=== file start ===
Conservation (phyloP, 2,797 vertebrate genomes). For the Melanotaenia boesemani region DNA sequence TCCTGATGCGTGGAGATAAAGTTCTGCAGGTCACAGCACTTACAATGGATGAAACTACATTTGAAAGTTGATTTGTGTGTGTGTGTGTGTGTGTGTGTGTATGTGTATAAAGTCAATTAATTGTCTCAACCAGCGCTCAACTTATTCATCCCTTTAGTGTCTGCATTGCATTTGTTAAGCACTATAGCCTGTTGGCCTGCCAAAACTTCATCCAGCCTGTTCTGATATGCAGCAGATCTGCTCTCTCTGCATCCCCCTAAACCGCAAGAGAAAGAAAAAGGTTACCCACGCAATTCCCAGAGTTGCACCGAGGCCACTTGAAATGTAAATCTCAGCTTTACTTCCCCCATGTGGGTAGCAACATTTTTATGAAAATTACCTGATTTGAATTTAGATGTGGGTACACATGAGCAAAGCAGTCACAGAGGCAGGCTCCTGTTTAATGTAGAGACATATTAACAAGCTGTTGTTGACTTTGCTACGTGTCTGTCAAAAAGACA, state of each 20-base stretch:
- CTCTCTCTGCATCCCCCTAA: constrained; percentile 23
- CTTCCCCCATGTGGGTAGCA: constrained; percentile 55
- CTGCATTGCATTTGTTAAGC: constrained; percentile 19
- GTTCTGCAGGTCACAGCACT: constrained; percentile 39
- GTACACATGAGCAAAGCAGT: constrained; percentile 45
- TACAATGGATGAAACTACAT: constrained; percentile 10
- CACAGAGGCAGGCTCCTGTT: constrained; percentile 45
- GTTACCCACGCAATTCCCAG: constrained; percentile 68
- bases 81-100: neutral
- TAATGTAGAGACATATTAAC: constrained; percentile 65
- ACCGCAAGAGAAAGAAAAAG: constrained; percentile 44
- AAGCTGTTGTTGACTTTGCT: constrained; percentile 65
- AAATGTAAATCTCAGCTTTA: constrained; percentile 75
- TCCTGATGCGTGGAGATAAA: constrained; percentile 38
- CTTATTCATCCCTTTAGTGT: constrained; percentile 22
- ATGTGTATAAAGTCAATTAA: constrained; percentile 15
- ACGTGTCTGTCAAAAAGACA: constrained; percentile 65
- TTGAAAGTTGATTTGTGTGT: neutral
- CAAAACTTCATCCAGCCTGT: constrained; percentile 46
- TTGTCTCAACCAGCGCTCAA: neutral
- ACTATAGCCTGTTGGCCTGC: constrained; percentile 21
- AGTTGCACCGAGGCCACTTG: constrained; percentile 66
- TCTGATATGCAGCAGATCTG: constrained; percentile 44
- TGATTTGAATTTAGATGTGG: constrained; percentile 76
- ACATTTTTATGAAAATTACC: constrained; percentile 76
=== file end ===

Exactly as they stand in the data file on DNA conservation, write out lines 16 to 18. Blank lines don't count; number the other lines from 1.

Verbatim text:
- CTTATTCATCCCTTTAGTGT: constrained; percentile 22
- ATGTGTATAAAGTCAATTAA: constrained; percentile 15
- ACGTGTCTGTCAAAAAGACA: constrained; percentile 65